The UK is really anti-smoking these days. My friends have a sign in the bathroom that gives them and their guests permission to smoke weed as long as they ‘throw down’ beforehand and they only smoke on the premises.
In public, however, smoking is not only extremely expensive, but must take place in pink booths like bus shelters, shared by huddling, coughing smokers in all weathers.
If you smoke at home, you must not be near children. And your neighbours can complain if there is too much smoke.
It’s not like the good old days when I was a kid and I would smoke packets and packets of the stuff out of the bedroom window. When the neighbours complained then it was because smoke was billowing out as if the room were on fire. These days, I’d be arrested.
It’s worn and warm, less like paper than plastic carrier bag material. about all this when I head to the bar across the road, wanting to write down an idea for a story.
It’s a modern bar and it appears to have pulled a lunchtime crowd of local office workers. On pulling open the swanky-looking but flimsy glass doors, I sense the groups and pairs eyeing me as I walk in alone.
The only other people who are close to being alone are a man with a briefcase full of baby bottles , hunched over a carton of Chinese food with his baby son in a blue romper suit sitting opposite, and the barman.
A the far end of the bar, because that’s the only place there is room for me, I pull a worn, warm, plastic-like fifty from my pocket.
The barman seems unsure about whether or not I want anything. To my surprise, I have to wave the fucker over.
He smiles tightly and approaches, looking as if his trousers are equally tight. He’s about fifty-five years of age, wearing a white shirt and black trousers. No bow-tie, because he’s just hip enough to work here.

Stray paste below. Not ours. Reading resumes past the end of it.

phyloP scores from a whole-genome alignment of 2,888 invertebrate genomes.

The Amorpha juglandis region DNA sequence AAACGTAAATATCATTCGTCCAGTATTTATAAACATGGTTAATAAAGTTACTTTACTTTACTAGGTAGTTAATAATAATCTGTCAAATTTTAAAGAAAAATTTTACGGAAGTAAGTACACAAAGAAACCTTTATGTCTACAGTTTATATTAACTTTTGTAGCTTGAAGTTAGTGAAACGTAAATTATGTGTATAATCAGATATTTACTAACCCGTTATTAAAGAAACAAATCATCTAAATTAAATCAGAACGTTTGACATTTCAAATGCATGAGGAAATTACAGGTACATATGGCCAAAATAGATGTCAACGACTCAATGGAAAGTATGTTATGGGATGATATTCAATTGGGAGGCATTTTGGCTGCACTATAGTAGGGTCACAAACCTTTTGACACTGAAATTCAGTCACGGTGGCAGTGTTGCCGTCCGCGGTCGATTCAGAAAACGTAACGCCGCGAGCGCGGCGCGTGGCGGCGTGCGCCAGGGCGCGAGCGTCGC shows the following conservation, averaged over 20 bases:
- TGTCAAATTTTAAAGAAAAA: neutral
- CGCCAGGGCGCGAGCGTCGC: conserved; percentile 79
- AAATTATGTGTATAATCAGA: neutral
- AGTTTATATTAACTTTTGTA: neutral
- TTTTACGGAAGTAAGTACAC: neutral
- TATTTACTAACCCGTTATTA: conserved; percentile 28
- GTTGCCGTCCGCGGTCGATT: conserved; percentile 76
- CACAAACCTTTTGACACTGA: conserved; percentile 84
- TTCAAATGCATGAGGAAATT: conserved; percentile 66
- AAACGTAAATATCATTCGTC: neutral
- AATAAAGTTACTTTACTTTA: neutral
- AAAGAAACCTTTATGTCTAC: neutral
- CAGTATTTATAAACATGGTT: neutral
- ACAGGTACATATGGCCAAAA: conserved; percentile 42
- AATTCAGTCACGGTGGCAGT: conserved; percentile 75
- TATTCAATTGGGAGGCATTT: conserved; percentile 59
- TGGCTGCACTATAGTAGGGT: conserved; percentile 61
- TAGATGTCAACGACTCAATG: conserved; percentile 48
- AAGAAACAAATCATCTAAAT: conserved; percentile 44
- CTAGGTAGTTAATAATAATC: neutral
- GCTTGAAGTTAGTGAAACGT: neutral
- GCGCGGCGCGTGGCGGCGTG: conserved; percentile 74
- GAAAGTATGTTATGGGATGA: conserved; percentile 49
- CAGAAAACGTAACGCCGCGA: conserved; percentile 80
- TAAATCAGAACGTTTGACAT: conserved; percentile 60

“I’d like a beer, please,” I begin.
“We don’t serve alcohol or tobacco.”
I look around, mostly for effect. Behind the bar, there are all kinds of glittering alcoholic beverage bottles and even a tobacco and cigarette display.
“Are you kidding?” I ask
People are drinking fruit juices. Surreptitiously eating homemade sandwiches out of aluminium foil.
My watch says that it’s 11:34am.
“No alcohol or tobacco before 12pm?” I suggest.
“One,” the barman corrects me and then the fucker turns his back on me and walks away.
I take a deep breath, then I walk out. I go back to my friends’ place to start writing this review to share online.
I start with the flimsy glass door.
I wanted to include this dream because it's one of those dreams where I'm writing about the dream inside the dream. It seems to be a direct result of keeping a dream journal in more detail than the tweets and normally not far away from oncoming lucidity.
Dean's Dream Journal
As a dark fiction author, I like to take some inspiration from my dreams.
"How to Remember Your Dreams" is short and sweet and will help you with:
It will scrub your nightly movie screen and give you not only a front row seat, but a starring role.
It's available on Amazon.